Process: That one time I made a comic (Toronto Comics Anthology vol. 2)

So in case you were wondering where I was from October 2014 to April 2015, I was sitting in my dinky student room, painting comic book panels. Painting them. You know, the good ol' fashion way, one panel at a time. While this took me f***ing forever to do, and it completely rocked my social life, I'm really proud with how it came out.

Painting used for the cover page of the comic.

Toronto Comics (FB) is a collection of talented writers and artists from the GTA; they get together every year or so and put out an awesome anthology of comics. I had the pleasure of working on a comic called We Were Here (<read the entire thing here if you'd like) for their second official volume. It was written by the very talented Aaron Feldman.

Alright so, here's how the f*** I did it.

1. Brainstorming and thumbnails: Because this was my first time doing a comic, I really had no idea what I was doing at this stage. I decided to approach it like every other illustration, and go super interpretive with my concepts. I wanted to leave a lot of room for happy accidents once it came time to paint the panels, so the brainstorming was very rough. More than anything, I wanted an unconventional look to the comic, so I didn't restrict myself to panel sizes or conventions.

As you can probably tell, I used 2 different types of papers for the brainstorming. These are what I would call the "final" roughs. I actually ended up doing roughs on many different types of papers to force myself to think outside of the box. I knew I'd be using toned paper for the final paintings, so I decided to try toned (tan) paper for the brainstorming as well. It shifted my thinking - from my usual line based illustrations - to working tonally.

As you can probably tell, I used 2 different types of papers for the brainstorming. These are what I would call the "final" roughs. I actually ended up doing roughs on many different types of papers to force myself to think outside of the box. I knew I'd be using toned paper for the final paintings, so I decided to try toned (tan) paper for the brainstorming as well. It shifted my thinking - from my usual line based illustrations - to working tonally.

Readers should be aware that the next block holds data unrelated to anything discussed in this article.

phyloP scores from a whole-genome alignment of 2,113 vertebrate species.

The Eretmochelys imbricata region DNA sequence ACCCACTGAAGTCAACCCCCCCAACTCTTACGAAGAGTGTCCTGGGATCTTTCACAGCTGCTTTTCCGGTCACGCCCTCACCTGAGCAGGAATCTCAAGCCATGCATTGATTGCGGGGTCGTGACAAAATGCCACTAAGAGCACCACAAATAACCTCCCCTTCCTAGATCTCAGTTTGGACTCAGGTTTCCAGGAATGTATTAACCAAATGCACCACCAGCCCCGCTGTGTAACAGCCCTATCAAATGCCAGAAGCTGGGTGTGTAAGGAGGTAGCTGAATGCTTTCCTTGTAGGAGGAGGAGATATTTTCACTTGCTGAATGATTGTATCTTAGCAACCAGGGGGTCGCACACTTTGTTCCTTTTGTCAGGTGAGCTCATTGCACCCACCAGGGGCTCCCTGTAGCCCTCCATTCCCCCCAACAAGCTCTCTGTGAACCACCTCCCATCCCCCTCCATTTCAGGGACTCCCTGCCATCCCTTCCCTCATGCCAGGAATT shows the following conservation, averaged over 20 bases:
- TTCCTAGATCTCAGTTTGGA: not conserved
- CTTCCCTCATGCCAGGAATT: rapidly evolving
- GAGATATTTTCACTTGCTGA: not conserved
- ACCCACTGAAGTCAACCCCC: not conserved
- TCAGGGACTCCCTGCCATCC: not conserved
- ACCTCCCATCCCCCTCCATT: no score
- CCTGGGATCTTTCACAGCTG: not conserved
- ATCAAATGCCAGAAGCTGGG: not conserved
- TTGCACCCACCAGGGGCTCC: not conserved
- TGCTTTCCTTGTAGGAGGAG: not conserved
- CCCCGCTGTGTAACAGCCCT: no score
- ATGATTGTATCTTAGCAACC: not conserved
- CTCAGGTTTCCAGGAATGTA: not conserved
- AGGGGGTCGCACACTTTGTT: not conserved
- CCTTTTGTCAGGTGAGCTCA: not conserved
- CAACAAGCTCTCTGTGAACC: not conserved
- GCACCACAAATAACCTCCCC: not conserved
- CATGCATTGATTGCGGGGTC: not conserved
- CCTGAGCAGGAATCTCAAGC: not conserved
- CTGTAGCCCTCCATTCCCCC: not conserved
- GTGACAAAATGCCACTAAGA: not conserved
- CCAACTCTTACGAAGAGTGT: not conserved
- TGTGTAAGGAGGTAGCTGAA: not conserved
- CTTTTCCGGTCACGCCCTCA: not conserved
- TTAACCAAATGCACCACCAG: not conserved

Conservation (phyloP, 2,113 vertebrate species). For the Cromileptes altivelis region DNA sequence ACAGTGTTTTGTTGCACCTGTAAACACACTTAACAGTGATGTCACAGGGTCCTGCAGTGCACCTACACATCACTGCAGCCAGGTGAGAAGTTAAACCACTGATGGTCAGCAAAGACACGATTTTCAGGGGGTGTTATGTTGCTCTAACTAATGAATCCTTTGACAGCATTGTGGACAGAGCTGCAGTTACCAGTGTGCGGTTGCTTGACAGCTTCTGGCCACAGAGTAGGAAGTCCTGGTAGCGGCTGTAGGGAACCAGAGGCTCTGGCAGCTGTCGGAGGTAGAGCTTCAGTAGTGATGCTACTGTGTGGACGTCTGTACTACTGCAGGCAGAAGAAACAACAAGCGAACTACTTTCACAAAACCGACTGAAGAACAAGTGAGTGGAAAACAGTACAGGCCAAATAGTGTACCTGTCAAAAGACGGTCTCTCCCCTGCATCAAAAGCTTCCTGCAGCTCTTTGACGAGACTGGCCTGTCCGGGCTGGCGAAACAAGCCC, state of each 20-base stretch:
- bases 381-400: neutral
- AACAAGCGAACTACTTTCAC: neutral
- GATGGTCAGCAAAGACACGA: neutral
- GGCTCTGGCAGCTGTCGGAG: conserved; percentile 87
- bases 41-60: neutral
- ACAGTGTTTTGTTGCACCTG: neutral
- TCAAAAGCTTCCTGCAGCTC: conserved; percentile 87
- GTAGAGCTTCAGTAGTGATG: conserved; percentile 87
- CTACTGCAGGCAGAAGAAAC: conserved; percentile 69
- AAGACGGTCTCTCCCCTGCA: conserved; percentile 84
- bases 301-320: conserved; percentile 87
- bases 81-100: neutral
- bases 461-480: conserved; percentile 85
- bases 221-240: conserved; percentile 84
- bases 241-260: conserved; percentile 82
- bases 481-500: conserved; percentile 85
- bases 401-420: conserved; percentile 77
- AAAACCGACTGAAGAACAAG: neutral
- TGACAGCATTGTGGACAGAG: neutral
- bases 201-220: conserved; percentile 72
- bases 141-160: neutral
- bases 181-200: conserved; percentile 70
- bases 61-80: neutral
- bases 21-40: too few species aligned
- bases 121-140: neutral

2. Painting the panels: So at this point I had just come off of reading "Arkham Asylum", the Batman graphic novel illustrated by Dave McKean, and I was drooling over the style and direction. I was completely in love, and thought THIS is how comics should look. Although I knew painting an entire comic would be hard, I didn't know how hard. In any case, I decided to bust out my acrylic paints and (using only black and white) illustrate the entire thing this way. I painted everything on illustration board, which I gesso'd and toned down with grey paint.

It was so tempting to use markers and ink to darken areas (as is my nature). So I decided to make 3 rules for myself. 1. Only black and white acrylic paint. 2. Ok, fine, you can use white chalk pencils once the painting is done. 3. No crying, you baby.

It was so tempting to use markers and ink to darken areas (as is my nature). So I decided to make 3 rules for myself. 1. Only black and white acrylic paint. 2. Ok, fine, you can use white chalk pencils once the painting is done. 3. No crying, you baby.

For references, I took photos of downtown Toronto, as well as images from a photoshoot (for the figures and characters). The male character is my brother, and the female character was his girlfriend at the time. Big props to them for putting up with my photo direction.

What's not shown here is the extensive digital editing I did in Photoshop post-scanning. It was mainly just to balance the values, using the levels and curves tools in Photoshop. I fixed some wonky things too, such as faces, shadows, and some painting flubs.

3. Ink'd Graffiti: Once the layouts were fairly organized in MangaStudio (the program I used to do all of the speech bubbles), I transferred the files back into Photoshop for what I like to call flair. I wanted the pages to feel like someone took a white or black sharpie, and just went to town graffiti-style all over the artwork. Basically I just took some tracing paper, put it over my comps, and inked until it felt fairly natural (or unnatural).

I decided to use this same technique for the cover page as well. Below you can see how it turned out. Basically I just used the multiple or screen layer tools to place the ink work over the paintings. 

I decided to use this same technique for the cover page as well. Below you can see how it turned out. Basically I just used the multiple or screen layer tools to place the ink work over the paintings. 

4. Finalizing: the final touch-ups were all done once the ink was overlayed, and the typeset was done in Mangastudio (as mentioned above). Basic touch-ups were things like darkening lines, toning certain areas, and adjusting the pages for an appropriate bleed. Because my compositions were so assymetrical, I had some problems avoiding the gutting (for printing), as a lot of artwork bled into the middle of the book.

The title and the credits were done with ink and overlayed in photoshop. Same goes for the multiple skylines and floor textures.

The title and the credits were done with ink and overlayed in photoshop. Same goes for the multiple skylines and floor textures.

Thanks, more soon!